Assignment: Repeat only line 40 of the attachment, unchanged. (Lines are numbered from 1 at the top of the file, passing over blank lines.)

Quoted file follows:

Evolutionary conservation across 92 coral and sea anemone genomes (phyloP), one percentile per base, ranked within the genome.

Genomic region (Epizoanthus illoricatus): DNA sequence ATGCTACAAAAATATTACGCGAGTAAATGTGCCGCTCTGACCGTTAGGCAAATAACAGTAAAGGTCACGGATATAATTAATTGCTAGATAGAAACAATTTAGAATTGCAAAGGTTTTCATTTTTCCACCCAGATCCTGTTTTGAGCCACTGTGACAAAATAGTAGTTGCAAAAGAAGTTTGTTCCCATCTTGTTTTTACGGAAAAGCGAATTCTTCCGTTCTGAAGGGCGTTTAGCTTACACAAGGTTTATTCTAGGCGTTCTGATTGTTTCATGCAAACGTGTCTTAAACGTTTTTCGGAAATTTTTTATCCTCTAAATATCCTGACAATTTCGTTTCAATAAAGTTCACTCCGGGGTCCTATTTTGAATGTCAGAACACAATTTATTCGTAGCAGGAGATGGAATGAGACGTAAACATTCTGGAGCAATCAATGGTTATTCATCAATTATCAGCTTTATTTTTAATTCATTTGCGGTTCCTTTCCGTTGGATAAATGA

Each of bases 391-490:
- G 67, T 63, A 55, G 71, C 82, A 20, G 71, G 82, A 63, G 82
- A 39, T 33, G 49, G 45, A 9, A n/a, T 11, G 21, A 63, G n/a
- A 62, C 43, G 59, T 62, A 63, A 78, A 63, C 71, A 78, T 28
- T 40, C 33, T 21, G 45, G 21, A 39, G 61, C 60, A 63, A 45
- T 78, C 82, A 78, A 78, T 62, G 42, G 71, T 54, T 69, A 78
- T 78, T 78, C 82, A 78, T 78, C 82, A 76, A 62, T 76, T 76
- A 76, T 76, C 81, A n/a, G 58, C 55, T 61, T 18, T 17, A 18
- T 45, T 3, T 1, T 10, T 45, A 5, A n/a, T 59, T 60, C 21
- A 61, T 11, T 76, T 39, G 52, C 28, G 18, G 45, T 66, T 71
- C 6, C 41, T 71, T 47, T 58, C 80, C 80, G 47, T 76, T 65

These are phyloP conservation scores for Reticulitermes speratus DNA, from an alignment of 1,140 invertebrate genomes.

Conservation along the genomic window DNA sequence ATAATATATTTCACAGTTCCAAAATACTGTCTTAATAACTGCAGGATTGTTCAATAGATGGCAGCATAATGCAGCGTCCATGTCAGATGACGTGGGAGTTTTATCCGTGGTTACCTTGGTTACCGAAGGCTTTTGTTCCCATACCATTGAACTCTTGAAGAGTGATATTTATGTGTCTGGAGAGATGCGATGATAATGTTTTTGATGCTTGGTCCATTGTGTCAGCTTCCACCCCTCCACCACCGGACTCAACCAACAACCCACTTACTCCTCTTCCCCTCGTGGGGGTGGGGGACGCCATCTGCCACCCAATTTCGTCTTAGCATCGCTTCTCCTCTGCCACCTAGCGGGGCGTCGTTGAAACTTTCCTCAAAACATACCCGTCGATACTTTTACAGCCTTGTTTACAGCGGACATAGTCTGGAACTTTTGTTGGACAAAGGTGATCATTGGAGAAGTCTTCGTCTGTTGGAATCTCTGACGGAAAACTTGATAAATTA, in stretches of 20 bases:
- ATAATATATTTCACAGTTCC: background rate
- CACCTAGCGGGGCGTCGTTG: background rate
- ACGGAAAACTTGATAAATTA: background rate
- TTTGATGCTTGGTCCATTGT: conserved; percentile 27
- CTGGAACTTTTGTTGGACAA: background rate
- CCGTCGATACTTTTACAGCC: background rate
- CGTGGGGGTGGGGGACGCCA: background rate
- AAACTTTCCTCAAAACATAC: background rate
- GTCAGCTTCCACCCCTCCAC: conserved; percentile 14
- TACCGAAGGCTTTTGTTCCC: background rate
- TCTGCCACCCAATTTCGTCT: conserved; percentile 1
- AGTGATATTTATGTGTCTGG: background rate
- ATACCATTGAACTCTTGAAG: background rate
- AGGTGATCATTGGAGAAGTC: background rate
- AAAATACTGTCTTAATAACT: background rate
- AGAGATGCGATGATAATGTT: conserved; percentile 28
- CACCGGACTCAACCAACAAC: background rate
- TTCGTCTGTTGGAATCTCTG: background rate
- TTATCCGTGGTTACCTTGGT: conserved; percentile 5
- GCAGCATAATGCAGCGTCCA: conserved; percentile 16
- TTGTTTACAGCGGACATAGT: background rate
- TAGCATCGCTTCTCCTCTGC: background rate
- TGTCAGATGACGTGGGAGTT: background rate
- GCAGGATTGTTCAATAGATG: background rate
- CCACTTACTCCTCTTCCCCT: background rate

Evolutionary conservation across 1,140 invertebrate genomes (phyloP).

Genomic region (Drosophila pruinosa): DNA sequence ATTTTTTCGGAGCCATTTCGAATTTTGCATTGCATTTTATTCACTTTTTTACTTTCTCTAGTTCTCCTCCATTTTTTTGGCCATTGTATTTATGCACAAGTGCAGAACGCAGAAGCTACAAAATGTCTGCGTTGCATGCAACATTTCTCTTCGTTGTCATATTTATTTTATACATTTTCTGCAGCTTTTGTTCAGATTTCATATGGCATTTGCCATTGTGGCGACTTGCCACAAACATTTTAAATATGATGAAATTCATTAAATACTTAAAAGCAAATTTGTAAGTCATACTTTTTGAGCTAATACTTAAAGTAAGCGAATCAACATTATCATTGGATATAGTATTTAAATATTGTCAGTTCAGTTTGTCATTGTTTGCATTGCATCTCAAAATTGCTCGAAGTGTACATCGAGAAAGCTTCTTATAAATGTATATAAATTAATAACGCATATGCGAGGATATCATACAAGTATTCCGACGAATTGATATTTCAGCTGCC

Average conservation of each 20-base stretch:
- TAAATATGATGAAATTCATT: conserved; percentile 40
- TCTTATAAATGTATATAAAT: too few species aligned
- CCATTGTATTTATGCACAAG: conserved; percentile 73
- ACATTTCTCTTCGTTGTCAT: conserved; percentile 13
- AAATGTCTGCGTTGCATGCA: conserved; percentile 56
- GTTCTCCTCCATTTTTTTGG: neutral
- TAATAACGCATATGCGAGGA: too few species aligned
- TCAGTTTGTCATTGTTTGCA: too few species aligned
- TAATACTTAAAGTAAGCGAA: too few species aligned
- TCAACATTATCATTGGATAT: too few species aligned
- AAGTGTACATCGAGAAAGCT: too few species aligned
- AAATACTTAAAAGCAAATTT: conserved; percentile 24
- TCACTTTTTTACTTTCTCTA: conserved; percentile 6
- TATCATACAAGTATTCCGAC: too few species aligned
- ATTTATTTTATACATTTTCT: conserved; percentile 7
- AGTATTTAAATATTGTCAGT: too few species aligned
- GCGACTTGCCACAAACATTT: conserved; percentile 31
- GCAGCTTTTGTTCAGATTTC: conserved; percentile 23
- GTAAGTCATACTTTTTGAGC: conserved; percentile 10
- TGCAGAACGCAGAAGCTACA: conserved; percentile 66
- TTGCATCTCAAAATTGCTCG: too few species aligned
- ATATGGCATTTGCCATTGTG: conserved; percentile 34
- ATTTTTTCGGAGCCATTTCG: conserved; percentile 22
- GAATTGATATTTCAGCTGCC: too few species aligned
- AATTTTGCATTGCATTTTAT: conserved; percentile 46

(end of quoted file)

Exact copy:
- CCACTTACTCCTCTTCCCCT: background rate